Lesley Harrison’s Sacramento, California girlhood was shaped by animals and art. “I was born loving animals,” she says. “It seems to be in my blood.” She remembers an ongoing menagerie from cats to chickens. She started drawing animals in second grade. “I was taken down to the principle’s office more than once, because I was drawing horses instead of paying attention to the teacher,” she laughs.
“In l975, I picked up a stick of pastel and it was instant love. I had tried other mediums, but nothing had ever clicked.” By 1983 she was selling enough paintings to quit her day job. Talking about getting her work into galleries, Lesley relates, “Whenever I’d approach a gallery about showing my work, the first thing they’d ask was what was my medium? I’d say pastels and they would say they weren’t interested. So I finally told a gallery that I worked in oil and pastel (which was true!). They told me to bring the oils, not the pastels. I took both and left them for review. They loved the pastels!”
Although pastels are notoriously difficult to master, Lesley has received a number of professional honors and awards for her technical excellence. Recently, for the third consecutive year, the Pastel Society of the West Coast recognized her for her contribution to pastel as an artistic medium. She is also a member of the exclusive Pastel Society of America and The Society of Animal Artists.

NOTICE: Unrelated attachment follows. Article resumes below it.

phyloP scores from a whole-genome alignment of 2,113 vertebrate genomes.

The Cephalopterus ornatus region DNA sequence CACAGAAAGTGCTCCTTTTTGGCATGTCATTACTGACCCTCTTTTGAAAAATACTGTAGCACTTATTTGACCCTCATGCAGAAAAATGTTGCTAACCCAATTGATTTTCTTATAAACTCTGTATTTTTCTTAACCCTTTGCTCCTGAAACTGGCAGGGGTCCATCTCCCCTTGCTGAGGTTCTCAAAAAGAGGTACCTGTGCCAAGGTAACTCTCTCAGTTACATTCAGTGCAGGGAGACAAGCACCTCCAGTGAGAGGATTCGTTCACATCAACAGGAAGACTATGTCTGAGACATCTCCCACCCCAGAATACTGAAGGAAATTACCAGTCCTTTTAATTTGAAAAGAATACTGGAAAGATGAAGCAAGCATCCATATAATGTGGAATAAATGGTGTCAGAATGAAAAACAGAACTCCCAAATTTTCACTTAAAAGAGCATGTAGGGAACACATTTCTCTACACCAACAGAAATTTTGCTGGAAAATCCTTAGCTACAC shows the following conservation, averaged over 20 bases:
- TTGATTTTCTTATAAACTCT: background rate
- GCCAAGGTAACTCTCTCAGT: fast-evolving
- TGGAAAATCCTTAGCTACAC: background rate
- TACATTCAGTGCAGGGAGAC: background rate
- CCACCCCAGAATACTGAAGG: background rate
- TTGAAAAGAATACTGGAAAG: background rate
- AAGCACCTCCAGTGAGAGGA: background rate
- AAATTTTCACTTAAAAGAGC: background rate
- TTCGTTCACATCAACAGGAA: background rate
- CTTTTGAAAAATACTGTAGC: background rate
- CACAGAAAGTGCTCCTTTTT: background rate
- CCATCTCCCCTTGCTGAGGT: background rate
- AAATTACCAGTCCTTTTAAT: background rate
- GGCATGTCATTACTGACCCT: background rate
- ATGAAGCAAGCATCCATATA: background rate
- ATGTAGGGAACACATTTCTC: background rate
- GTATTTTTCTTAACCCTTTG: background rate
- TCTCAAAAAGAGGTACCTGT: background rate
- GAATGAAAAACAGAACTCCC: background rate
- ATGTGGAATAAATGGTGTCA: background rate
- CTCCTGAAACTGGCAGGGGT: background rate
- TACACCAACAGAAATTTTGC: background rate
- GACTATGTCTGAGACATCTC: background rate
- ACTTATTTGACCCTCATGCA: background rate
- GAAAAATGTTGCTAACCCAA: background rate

Lesley has now been painting professionally for 32 years. She has combined her love of animals with painting to produce in her career a continuing series of remarkable animal portraits. An affinity for the animals that she paints and a strong command of her medium allows her to capture the spirit of each animal and to convey to each viewer its individuality, grace and strength.
She sum’s up her experience: “I’m blessed, blessed that people want to buy what I love to paint. Sometimes people stand in front of my paintings and cry. What better gift could any artist receive? I’m convinced that paintings that come from the heart can touch the heart of others. It’s almost as though I become a source through which animals can be portrayed as an individual, each with a distinct personality. It doesn’t matter if the animal is a cat, a wolf or a horse; I paint the ones that evoke an emotional response in me in the hope that I can pass that on to the viewer.”